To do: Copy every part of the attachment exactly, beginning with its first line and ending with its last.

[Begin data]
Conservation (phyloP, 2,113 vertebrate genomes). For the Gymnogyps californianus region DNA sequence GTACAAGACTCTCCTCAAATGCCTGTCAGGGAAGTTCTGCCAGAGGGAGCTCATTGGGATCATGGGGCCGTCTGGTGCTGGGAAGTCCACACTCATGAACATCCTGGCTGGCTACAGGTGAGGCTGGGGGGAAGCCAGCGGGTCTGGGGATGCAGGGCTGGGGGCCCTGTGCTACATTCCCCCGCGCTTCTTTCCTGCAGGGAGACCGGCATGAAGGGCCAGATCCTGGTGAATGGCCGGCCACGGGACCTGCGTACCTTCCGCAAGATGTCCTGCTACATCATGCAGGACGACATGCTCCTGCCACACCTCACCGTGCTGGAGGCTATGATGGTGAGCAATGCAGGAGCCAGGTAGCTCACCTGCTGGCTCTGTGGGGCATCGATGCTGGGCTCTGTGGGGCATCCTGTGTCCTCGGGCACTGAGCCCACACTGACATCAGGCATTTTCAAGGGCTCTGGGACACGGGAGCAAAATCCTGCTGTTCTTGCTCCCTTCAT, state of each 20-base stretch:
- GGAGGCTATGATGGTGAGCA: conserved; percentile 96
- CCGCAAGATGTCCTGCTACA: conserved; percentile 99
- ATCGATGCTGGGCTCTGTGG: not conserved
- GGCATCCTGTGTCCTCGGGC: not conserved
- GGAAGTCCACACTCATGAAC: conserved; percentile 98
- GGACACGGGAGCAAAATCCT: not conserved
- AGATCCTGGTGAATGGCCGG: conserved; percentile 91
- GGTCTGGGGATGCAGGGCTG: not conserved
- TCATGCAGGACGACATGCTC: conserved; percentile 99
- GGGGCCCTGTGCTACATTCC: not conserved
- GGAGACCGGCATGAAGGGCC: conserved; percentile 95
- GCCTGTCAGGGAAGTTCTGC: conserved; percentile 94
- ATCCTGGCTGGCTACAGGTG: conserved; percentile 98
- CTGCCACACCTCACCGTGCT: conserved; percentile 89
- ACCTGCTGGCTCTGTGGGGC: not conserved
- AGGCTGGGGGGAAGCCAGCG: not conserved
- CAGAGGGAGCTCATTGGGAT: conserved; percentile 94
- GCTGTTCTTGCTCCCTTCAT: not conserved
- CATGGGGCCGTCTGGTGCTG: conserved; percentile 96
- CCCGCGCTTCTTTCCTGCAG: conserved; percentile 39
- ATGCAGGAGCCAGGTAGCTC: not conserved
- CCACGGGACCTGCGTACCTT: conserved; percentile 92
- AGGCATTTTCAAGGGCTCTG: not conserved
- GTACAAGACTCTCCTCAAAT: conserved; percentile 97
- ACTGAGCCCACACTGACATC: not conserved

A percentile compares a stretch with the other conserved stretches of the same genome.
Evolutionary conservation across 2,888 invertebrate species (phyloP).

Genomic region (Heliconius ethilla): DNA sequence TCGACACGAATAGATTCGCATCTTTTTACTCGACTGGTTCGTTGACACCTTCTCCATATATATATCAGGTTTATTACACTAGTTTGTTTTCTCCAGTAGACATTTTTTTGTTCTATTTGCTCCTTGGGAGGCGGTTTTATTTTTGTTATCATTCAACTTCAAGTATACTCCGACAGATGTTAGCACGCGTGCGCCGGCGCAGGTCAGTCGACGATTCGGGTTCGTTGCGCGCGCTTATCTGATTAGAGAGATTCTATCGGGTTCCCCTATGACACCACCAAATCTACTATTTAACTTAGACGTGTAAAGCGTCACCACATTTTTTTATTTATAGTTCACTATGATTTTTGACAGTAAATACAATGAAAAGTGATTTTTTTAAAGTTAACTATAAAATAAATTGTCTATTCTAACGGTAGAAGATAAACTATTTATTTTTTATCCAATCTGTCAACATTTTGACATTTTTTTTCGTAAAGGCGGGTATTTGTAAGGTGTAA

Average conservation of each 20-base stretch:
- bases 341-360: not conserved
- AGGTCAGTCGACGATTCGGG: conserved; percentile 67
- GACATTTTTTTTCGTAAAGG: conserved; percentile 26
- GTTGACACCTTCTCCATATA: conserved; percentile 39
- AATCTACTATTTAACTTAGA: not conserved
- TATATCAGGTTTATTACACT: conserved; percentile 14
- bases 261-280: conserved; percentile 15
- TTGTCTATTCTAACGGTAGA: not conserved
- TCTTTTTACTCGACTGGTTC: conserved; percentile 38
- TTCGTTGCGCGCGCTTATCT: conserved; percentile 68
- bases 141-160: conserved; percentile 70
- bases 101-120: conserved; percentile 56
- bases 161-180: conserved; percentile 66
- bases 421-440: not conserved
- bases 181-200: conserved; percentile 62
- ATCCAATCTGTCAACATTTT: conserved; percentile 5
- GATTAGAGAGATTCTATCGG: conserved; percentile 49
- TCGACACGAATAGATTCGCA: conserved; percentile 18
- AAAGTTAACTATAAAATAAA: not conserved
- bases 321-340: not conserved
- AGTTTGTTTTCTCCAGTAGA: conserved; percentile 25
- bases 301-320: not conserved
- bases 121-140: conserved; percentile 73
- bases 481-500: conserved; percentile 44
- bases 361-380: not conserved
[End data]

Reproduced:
Conservation (phyloP, 2,113 vertebrate genomes). For the Gymnogyps californianus region DNA sequence GTACAAGACTCTCCTCAAATGCCTGTCAGGGAAGTTCTGCCAGAGGGAGCTCATTGGGATCATGGGGCCGTCTGGTGCTGGGAAGTCCACACTCATGAACATCCTGGCTGGCTACAGGTGAGGCTGGGGGGAAGCCAGCGGGTCTGGGGATGCAGGGCTGGGGGCCCTGTGCTACATTCCCCCGCGCTTCTTTCCTGCAGGGAGACCGGCATGAAGGGCCAGATCCTGGTGAATGGCCGGCCACGGGACCTGCGTACCTTCCGCAAGATGTCCTGCTACATCATGCAGGACGACATGCTCCTGCCACACCTCACCGTGCTGGAGGCTATGATGGTGAGCAATGCAGGAGCCAGGTAGCTCACCTGCTGGCTCTGTGGGGCATCGATGCTGGGCTCTGTGGGGCATCCTGTGTCCTCGGGCACTGAGCCCACACTGACATCAGGCATTTTCAAGGGCTCTGGGACACGGGAGCAAAATCCTGCTGTTCTTGCTCCCTTCAT, state of each 20-base stretch:
- GGAGGCTATGATGGTGAGCA: conserved; percentile 96
- CCGCAAGATGTCCTGCTACA: conserved; percentile 99
- ATCGATGCTGGGCTCTGTGG: not conserved
- GGCATCCTGTGTCCTCGGGC: not conserved
- GGAAGTCCACACTCATGAAC: conserved; percentile 98
- GGACACGGGAGCAAAATCCT: not conserved
- AGATCCTGGTGAATGGCCGG: conserved; percentile 91
- GGTCTGGGGATGCAGGGCTG: not conserved
- TCATGCAGGACGACATGCTC: conserved; percentile 99
- GGGGCCCTGTGCTACATTCC: not conserved
- GGAGACCGGCATGAAGGGCC: conserved; percentile 95
- GCCTGTCAGGGAAGTTCTGC: conserved; percentile 94
- ATCCTGGCTGGCTACAGGTG: conserved; percentile 98
- CTGCCACACCTCACCGTGCT: conserved; percentile 89
- ACCTGCTGGCTCTGTGGGGC: not conserved
- AGGCTGGGGGGAAGCCAGCG: not conserved
- CAGAGGGAGCTCATTGGGAT: conserved; percentile 94
- GCTGTTCTTGCTCCCTTCAT: not conserved
- CATGGGGCCGTCTGGTGCTG: conserved; percentile 96
- CCCGCGCTTCTTTCCTGCAG: conserved; percentile 39
- ATGCAGGAGCCAGGTAGCTC: not conserved
- CCACGGGACCTGCGTACCTT: conserved; percentile 92
- AGGCATTTTCAAGGGCTCTG: not conserved
- GTACAAGACTCTCCTCAAAT: conserved; percentile 97
- ACTGAGCCCACACTGACATC: not conserved

A percentile compares a stretch with the other conserved stretches of the same genome.
Evolutionary conservation across 2,888 invertebrate species (phyloP).

Genomic region (Heliconius ethilla): DNA sequence TCGACACGAATAGATTCGCATCTTTTTACTCGACTGGTTCGTTGACACCTTCTCCATATATATATCAGGTTTATTACACTAGTTTGTTTTCTCCAGTAGACATTTTTTTGTTCTATTTGCTCCTTGGGAGGCGGTTTTATTTTTGTTATCATTCAACTTCAAGTATACTCCGACAGATGTTAGCACGCGTGCGCCGGCGCAGGTCAGTCGACGATTCGGGTTCGTTGCGCGCGCTTATCTGATTAGAGAGATTCTATCGGGTTCCCCTATGACACCACCAAATCTACTATTTAACTTAGACGTGTAAAGCGTCACCACATTTTTTTATTTATAGTTCACTATGATTTTTGACAGTAAATACAATGAAAAGTGATTTTTTTAAAGTTAACTATAAAATAAATTGTCTATTCTAACGGTAGAAGATAAACTATTTATTTTTTATCCAATCTGTCAACATTTTGACATTTTTTTTCGTAAAGGCGGGTATTTGTAAGGTGTAA

Average conservation of each 20-base stretch:
- bases 341-360: not conserved
- AGGTCAGTCGACGATTCGGG: conserved; percentile 67
- GACATTTTTTTTCGTAAAGG: conserved; percentile 26
- GTTGACACCTTCTCCATATA: conserved; percentile 39
- AATCTACTATTTAACTTAGA: not conserved
- TATATCAGGTTTATTACACT: conserved; percentile 14
- bases 261-280: conserved; percentile 15
- TTGTCTATTCTAACGGTAGA: not conserved
- TCTTTTTACTCGACTGGTTC: conserved; percentile 38
- TTCGTTGCGCGCGCTTATCT: conserved; percentile 68
- bases 141-160: conserved; percentile 70
- bases 101-120: conserved; percentile 56
- bases 161-180: conserved; percentile 66
- bases 421-440: not conserved
- bases 181-200: conserved; percentile 62
- ATCCAATCTGTCAACATTTT: conserved; percentile 5
- GATTAGAGAGATTCTATCGG: conserved; percentile 49
- TCGACACGAATAGATTCGCA: conserved; percentile 18
- AAAGTTAACTATAAAATAAA: not conserved
- bases 321-340: not conserved
- AGTTTGTTTTCTCCAGTAGA: conserved; percentile 25
- bases 301-320: not conserved
- bases 121-140: conserved; percentile 73
- bases 481-500: conserved; percentile 44
- bases 361-380: not conserved